The fast-paced growth of the generative artificial intelligence (AI) sector has put it on course to start consuming the same amount of electricity each year by 2027 as was used by the entirety of Spain in 2022, new modeling by Morgan Stanley shows.
The rapid expansion of the Generative AI industry is set to see its power usage grow at rates of 70% each year, from under 15 terawatt hours (TWh) in 2023 to heights of 224 TWh by 2027 – in sums close to the 230 TWh used by all of Spain throughout 2022.
optimistic report, however, argues the AI sector is set to have a net positive impact on the global climate as it argues the industry’s widespread use of clean energy will see Generative AI help mitigate more carbon emissions than it generates.
AI’s potential to help the world boost grid efficiency and develop new emissions reducing technologies – including carbon capture, utilization and sequestration (CCUS) machines – will outweigh the uptick in emissions driven by the AI industry’s power usage, the paper says.
Energy experts have previously raised concerns about plans to rely on speculative technologies – including carbon capture and storage (CCS) and CCUS – as a means of tackling global warming due to the fact they are unproven in the real world.
The sector’s surging demand for power will, meanwhile, require a large-scale buildout of new clean energy generation capacity, Morgan Stanley’s report says, as it argues renewable power companies and data center infrastructure companies will be boosted by AI’s growth.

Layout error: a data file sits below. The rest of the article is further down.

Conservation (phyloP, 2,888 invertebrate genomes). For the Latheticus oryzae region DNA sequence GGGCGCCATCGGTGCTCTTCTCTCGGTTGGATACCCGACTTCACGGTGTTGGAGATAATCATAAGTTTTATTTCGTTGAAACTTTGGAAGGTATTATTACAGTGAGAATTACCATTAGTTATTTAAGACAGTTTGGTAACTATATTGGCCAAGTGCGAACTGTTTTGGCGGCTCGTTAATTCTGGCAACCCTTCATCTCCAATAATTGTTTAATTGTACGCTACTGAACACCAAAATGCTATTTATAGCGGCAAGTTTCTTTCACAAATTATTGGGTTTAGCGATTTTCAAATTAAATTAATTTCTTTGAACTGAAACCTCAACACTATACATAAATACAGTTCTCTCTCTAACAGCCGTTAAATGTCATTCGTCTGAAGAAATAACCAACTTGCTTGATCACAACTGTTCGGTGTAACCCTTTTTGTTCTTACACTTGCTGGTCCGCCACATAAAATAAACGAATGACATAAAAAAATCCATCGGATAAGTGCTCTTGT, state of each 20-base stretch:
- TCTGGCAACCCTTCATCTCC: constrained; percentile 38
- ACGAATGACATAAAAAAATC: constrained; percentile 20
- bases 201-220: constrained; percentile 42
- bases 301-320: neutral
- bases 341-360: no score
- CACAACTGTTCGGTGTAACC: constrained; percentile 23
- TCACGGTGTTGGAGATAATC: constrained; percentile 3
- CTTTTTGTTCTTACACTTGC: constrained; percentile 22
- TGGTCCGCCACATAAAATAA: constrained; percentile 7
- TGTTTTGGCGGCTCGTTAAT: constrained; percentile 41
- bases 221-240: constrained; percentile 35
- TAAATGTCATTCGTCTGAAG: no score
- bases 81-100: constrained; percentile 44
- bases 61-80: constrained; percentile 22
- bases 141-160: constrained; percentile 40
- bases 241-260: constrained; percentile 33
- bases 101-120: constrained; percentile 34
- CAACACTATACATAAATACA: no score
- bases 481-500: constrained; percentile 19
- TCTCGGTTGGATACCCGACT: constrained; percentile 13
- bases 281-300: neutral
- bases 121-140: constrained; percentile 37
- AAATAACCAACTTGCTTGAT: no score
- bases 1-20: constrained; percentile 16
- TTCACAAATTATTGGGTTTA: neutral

Morgan Stanley’s report follows concerns from experts and investors that the growth of the AI sector will drive an uptick in fossil fuel usage that would lead to an increase in the carbon emissions that contribute to global warming.
Experts have previously warned the AI industry’s increased power demand will likely lead to an uptick in fossil fuel use even if the sector is powered by clean energy sources directly, as the net increase in power demand would see other sectors forced to use hydrocarbons instead.
The situation is set to be made worse by soaring demand for clean energy from rival sectors – including from the green steel industry and for powering an ever growing fleet of electric vehicles (EVs) – that could see demand outstrip supply.
In March 2023, Morten Brandtzæg, the CEO of Finland and Norway’s state-owned arms company Nammo, said the company’s ability to supply munitions to Ukraine is currently being limited due to power constraints, as a data center for TikTok is using up all spare power.
“We are concerned because we see our future growth challenged by the storage of cat videos,” Brandtzæg said in an interview with the Financial Times.
Earlier this month at Davos, OpenAI CEO Sam Altman told Reuters the AI sector is set to consume much more power than people are currently expecting and that breakthroughs in nuclear fusion technology will be required to meet demand.
Morgan Stanley’s report notes that data center clusters could heighten competition for supplies of clean energy and outstrip current pipelines for the buildout of renewable resources.
In Ireland, plans to build a Liquefied Natural Gas (LNG) terminal to meet increasing power demand which is partly driven by the country’s fast-growing data center sector have met major opposition from campaigners who argue the plans are undermining the country’s climate goals.
Morgan Stanley’s report says net zero targets currently held by data center companies and major technology firms will force them to build out new clean energy capacity, including small-scale nuclear fission reactors.
In December 2023, Microsoft posted a job opening for an energy expert with experience in the nuclear industry to help the company develop plans to use small modular reactors (SMRs) to power its data centers.